Get back to your Remix window and initiate a new file. In our example, we will call it ‘Gas’ and create a contract with the same name. Bear in mind that the more data we will require to store on the blockchain, the more Gas we will need. That being said, for the purpose of this tutorial we will create a cheap contract; the more you will add to it, the higher the fee will be.

There will be a function that returns an integer that is a sum of two inputs. To make it as lightweight as possible, we will specify that our contract will store nothing on the blockchain, and for that we will put ‘pure’ next to the function.

Cheap contract

Cheap contract

Source: Image by U.Today

Now you can deploy it in the compiler and input any two numbers to get the integer ‘c’. To check the price of our transaction we should take a look at the terminal located beneath the code section. There is a transaction cost and an execution cost. The first one refers to how much data a transaction has. The second one refers to how much of EVM’s power was required by the transaction.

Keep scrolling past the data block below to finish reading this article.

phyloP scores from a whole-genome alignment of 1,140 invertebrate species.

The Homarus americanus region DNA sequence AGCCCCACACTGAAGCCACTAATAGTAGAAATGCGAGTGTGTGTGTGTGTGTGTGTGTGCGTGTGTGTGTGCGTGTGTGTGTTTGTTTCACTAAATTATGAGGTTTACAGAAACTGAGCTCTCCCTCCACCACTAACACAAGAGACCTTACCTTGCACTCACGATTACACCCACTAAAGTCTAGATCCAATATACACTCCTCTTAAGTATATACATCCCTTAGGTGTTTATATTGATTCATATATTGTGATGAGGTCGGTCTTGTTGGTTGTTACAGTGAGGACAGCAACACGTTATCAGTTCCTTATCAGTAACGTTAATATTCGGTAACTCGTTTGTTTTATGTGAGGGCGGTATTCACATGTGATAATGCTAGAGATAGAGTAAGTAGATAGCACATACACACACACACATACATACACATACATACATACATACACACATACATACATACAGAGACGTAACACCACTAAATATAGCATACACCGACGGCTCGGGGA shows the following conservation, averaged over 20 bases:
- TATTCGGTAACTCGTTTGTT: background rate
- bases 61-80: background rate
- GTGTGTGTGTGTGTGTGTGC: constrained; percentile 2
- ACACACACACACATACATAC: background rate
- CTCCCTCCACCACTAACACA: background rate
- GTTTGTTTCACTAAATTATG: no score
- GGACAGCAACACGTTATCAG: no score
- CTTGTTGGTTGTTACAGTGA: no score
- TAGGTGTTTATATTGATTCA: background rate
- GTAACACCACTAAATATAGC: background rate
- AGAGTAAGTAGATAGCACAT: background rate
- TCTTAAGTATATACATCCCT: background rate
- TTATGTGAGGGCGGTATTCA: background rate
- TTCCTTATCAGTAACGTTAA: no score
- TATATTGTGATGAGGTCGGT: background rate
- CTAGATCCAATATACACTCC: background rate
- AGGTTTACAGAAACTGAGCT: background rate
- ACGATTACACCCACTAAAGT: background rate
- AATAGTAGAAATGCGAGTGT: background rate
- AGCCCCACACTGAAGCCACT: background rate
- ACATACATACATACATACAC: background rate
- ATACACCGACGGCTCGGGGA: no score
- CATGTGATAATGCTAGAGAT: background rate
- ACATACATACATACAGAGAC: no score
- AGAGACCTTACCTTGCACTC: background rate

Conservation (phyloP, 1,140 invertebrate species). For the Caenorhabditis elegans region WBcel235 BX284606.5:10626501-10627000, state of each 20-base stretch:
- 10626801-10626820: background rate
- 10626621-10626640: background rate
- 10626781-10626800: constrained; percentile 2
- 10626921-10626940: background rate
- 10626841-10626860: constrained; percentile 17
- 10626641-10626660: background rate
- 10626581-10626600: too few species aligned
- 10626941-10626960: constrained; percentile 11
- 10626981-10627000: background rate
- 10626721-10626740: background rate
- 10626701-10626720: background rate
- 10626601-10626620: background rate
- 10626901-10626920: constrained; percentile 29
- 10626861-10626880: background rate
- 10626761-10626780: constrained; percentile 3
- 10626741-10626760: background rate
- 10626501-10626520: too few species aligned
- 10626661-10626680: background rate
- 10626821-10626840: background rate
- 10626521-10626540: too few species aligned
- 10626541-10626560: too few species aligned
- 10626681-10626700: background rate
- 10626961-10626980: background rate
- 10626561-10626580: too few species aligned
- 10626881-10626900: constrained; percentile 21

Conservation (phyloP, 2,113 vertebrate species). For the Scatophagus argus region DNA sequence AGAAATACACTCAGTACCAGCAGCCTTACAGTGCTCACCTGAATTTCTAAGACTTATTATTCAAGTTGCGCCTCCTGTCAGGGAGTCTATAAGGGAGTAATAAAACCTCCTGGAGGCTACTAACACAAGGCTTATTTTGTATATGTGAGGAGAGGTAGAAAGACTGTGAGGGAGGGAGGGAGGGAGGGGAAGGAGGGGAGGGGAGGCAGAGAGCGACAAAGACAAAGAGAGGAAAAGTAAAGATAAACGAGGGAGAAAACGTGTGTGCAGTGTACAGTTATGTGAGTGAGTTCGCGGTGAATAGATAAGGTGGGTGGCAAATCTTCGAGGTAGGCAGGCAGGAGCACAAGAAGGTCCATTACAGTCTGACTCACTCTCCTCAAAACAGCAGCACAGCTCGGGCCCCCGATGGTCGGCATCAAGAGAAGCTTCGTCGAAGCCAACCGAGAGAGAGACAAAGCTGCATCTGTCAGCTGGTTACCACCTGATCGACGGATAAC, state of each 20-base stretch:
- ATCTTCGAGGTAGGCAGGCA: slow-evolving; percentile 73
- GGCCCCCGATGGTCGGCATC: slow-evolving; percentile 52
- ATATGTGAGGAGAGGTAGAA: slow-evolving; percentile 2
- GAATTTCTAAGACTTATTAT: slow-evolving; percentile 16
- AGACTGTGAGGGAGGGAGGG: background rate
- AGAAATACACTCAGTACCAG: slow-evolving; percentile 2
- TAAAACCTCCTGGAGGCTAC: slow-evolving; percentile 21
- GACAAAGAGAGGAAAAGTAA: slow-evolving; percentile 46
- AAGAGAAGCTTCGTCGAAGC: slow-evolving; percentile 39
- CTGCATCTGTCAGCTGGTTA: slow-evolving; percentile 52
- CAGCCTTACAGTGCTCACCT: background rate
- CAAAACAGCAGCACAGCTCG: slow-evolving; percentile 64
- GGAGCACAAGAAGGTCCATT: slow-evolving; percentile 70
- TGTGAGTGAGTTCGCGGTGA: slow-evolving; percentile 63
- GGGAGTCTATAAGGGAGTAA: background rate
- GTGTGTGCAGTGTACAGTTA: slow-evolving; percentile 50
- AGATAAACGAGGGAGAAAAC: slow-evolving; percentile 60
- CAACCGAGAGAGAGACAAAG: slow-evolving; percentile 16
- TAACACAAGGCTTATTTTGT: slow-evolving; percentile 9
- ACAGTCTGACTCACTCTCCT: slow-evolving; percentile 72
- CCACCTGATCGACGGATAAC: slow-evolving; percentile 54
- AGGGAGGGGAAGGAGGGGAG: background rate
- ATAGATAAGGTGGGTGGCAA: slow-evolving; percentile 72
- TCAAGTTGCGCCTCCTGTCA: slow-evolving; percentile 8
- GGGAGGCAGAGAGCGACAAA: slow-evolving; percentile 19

Cheap contract’s cost

Cheap contract’s cost

Source: Image by U.Today

This is an extremely basic transaction that costs almost nothing for the network. In writing meaningful smart contracts you will add more details, which will increase their weight and therefore transaction fees.  

Creating & deploying your own ERC20 token

Let’s face it, the majority of the blockchain developers that are just starting out are eager to play big and create their own blockchains and tokens. While this is an extremely difficult topic that attracted some of the best software engineers from other spheres, building a basic ERC20 token isn’t rocket science.